Sports are an obvious hobby with physical benefits. Hiking, biking, golfing, tennis…the list goes on and on. They aren’t the only direction to go for physical activity though. Pottery and woodworking utilize finer motor skills and are two example of hobbies that develop eye and hand coordination. Learning new skills improves your brain as well as your muscles. Hands learn to be dexterous, feet grow agile, and minds can actually improve their memories. When considering what past times you want to invest in, consider activities that challenge both your physical endurance as well as your mental capacity. Another physical benefit includes your social life! Hobbies are a great way to meet new people. Craft fairs, clubs, and teams are just a few opportunities to meet like-minded friends.

Color, coloring book, stress-relief, adult, detail, fine, art, craft, story, hobby, video, tell your story, Visual Legacy ProductionsDe-stress and Eustress: 

Activities like adult coloring books are a popular hobby for stress relief nowadays. You don’t have to be calm to de-stress however. Physical activity can be the perfect means to let out some built up energy and let the mind disengage from stressors. We want to clear our minds, but not shut them off. Hobbies allow us to experience eustress. This is the positive form where your mind is engaged and challenged. Eustress leads to a feeling of fulfillment. From practicing yoga and painting to building models or joining a chess team, challenges give us excitement and new heights to conquer.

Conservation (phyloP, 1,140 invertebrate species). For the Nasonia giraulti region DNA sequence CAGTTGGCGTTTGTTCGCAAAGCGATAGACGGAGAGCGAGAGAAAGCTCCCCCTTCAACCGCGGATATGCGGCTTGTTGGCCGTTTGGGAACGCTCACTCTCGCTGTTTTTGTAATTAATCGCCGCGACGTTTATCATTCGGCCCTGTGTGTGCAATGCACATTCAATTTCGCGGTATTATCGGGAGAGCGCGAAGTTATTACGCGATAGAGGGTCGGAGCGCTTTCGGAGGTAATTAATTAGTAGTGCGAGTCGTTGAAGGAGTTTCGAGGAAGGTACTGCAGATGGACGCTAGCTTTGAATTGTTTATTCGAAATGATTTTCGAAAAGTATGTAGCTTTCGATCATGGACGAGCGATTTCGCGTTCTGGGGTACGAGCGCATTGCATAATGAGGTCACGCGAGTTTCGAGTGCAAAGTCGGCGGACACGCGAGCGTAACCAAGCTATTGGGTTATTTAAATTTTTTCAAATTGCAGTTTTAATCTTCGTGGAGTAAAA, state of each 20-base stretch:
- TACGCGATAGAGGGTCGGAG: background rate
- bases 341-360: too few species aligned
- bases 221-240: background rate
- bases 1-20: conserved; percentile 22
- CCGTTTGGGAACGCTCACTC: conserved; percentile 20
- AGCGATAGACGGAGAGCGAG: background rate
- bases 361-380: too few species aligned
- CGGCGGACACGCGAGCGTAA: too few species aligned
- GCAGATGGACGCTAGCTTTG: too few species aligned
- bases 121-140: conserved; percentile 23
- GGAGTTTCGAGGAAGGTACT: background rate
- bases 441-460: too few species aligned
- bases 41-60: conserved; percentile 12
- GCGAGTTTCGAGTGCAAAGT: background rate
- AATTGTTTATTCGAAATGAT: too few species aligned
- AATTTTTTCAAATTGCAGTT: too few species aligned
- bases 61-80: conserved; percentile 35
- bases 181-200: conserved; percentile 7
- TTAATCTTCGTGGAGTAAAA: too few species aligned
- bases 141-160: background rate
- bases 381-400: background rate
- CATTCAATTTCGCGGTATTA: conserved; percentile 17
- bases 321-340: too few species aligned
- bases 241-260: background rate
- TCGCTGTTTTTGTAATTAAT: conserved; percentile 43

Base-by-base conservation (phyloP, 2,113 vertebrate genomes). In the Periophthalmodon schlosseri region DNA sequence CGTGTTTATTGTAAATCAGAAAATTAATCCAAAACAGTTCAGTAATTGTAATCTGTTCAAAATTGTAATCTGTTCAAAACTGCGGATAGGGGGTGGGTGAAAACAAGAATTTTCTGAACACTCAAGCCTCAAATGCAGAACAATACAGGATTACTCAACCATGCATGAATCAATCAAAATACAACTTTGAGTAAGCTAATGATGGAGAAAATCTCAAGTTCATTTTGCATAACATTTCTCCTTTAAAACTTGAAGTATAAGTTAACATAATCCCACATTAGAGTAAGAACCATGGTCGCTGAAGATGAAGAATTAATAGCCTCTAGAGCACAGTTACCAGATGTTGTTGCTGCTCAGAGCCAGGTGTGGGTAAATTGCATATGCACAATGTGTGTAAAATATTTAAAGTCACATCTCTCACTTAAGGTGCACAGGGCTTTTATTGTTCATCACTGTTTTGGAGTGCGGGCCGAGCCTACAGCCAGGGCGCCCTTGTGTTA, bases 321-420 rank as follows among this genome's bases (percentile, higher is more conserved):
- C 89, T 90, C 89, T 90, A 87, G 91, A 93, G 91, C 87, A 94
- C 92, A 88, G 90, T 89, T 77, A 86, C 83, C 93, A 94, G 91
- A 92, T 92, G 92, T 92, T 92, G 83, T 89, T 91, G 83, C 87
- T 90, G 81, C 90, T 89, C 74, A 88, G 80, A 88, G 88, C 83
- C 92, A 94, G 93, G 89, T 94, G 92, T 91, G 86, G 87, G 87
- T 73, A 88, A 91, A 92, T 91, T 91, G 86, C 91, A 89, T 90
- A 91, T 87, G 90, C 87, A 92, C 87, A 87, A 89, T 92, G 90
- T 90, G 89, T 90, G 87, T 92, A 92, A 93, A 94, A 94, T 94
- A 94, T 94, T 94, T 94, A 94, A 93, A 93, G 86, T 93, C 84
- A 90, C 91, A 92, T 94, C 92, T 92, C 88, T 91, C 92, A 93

sewing, quilting, pattern, stitching, machine, needle, blanket, material, sew, story, hobby, video, tell your story, Visual Legacy ProductionsPractical Passion:

Having passion for your hobby opens up not only your enjoyment, but some great outcomes. A creative spark keeps you engaged and making accomplishments you are proud of. Not only can these accomplishments improve your life, but they also can be shared. New or improved skills let us create something that others can enjoy. What can you build with robotics? Who is going to stay warm with your handmade quilt? Hobbies allow you to take a break with purpose. They allow you to be productive instead of falling into the trap of wasting time.

Vintage and collector cars, parade, independence day, 4th of July, car club, hot rod, mustang, hobby, passion, video, tell your story, Visual Legacy ProductionsRewarding Challenges:

As I already mentioned, hobbies are an avenue for challenges, but include the key of visible rewards. Even if it takes the vintage car collector takes 30 years to make his project street-worthy, the dream of the end result keeps him going. Reaching new levels of success instills self-esteem. Finishing a project results in a sense of gratification. Life can make people feel depressed and like they can never succeed. Choosing to invest into an activity that you can see improvement and success in, reestablishes a sense of accomplishment and pride.

Hobbies allow people to do and be what they love. They improve our physical and mental capabilities. They deliver challenges and rewards.  Maybe your passion doesn’t make you money; maybe it does. Notwithstanding, the values of hobbies are priceless in increasing one’s quality of life.

The Relationship of Video and Social Media

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What good are creative and informational videos if there are no people to see them? What will make viewers interested in following a business that has nothing of value to share? As a video company, we quickly realized the need for good use of social media. We can create videos that share a business team’s passion and communicate information creatively. However, it wouldn’t make sense for these videos to reside hidden away on their website. The team will need a strong social platform presence.